First, there's the "all-men-are-predators" thing. Okay, then nobody should wed. But Hamlet doesn't use the words wedding or wed. Marriages can mean any close relationships, connections, or alliances, including mere romances or the network of alliances in the court. He must also be marrying the facts: what his mother did to his father and what Ophelia has done to him. At his age, you can bet he is tempted to think all women are like them. Also, at his age, you can bet that he is swearing off love. The we in "we will have no more marriages" can be the royal "we" used by a king or pope (instead of "I") when speaking officially. He must also feel like a fool for thinking any woman would love a prince for the kind of person he is. All Ophelia wanted was a chance to be queen. So, it's no wonder that he couches this statement in these terms.

But through that veil, we can see that he is saying much more.

As for the "marriages" in the network of alliances among the court, they shall stay as they are: everybody has chosen sides, and it's too late to get on his.

In this, his third act of kingship, he utters a thinly veiled promise that somebody whose marriage is on his mind will fall. This is a measured threat, because it shouldn't frighten eavesdropping Polonius that Hamlet will require as many heads as most kings would under the circumstances. Just one. Claudius'.

Hamlet's words echo a Letter of St. Paul (Cor. 7, 25), in which Paul states that Doomsday (Judgement Day) is at hand and that anybody not yet married to (read "in bed with") somebody should "stay as they are." In this context the statement that "all but one shall live" takes on new meaning. On Doomsday the "living" are those who "stand" before the Seat of Justice, and the rest are those who "fall." In this sense, it's a judicial term, as when we say that a fall guy takes the fall for somebody else's crime. So, here again Hamlet is behaving as the true king, by assuming the king's role as the Seat of Justice and highest judge in the land.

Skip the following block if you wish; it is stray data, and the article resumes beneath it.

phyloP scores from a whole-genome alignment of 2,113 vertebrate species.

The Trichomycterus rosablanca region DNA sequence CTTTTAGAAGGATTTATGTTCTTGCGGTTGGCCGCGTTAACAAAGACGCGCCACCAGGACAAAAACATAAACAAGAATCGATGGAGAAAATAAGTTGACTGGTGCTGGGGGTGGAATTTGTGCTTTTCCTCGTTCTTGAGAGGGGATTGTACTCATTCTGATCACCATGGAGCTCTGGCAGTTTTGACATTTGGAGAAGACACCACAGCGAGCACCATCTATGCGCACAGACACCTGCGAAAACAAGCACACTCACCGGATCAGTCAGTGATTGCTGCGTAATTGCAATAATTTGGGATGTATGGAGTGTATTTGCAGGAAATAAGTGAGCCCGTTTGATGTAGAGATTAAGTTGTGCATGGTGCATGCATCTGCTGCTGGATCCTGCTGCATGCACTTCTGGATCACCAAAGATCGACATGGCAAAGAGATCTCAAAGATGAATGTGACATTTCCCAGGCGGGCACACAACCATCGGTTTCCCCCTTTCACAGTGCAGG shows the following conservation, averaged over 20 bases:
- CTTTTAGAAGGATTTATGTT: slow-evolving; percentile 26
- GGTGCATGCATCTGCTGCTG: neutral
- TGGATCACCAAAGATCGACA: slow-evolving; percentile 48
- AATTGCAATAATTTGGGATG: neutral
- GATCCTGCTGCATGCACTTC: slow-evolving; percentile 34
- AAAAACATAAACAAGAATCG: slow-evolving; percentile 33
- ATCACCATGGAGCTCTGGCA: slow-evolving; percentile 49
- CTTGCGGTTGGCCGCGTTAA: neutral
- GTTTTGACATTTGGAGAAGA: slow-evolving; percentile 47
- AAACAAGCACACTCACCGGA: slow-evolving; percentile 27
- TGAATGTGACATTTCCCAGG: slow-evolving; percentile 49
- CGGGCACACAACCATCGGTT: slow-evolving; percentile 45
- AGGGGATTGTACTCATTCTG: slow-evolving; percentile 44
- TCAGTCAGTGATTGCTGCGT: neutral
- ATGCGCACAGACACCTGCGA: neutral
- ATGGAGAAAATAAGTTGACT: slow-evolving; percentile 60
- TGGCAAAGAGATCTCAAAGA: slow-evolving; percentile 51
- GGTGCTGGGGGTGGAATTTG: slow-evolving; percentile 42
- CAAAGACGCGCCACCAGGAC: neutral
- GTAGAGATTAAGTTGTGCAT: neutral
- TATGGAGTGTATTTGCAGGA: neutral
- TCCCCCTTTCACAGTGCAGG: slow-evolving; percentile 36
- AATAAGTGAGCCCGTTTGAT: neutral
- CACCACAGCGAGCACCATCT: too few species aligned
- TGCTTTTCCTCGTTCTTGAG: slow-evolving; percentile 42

Of course Claudius' crime is treason, a capital offense. So the threat is of both trial and death.

When Hamlet is gone, the drama queen erupts again, presumably louder yet this time.

Ophelia: O, what a noble mind is here o'erthrown!

Now that she's talking behind his back, her "Hamlet-is-crazy" act goes on for 12 lines. But we shall spare ourselves the melodrama in the climax of her Academy-Award performance. Even Claudius and Polonius pay no attention to it as they come out of hiding. They are shaken at Hamlet's assertion of kingly authority and announcement of Doomsday.

Claudius has already decided to get rid of Hamlet, prefacing his remarks with...

Claudius: Love? his affections do not that way tend;
Nor what he spake, though it lack'd form a little,
Was not like madness.

And so, the subtle conflict in this scene has built into volcanic conflict. A seismic event has occurred. Hamlet has made a decision. He began this scene in a state of uncertainty, debating with himself whether "to be or not to be" (what he is = the real (legal) king of Denmark, obliged by law to bring the usurper to justice). He ends in revolt. He began in tenderness, he ends in apocalyptic fury. In other words, motivated by conflict he has grown from pole to pole. Ready to now, he assumes the seat of justice and is about to put Claudius on trial.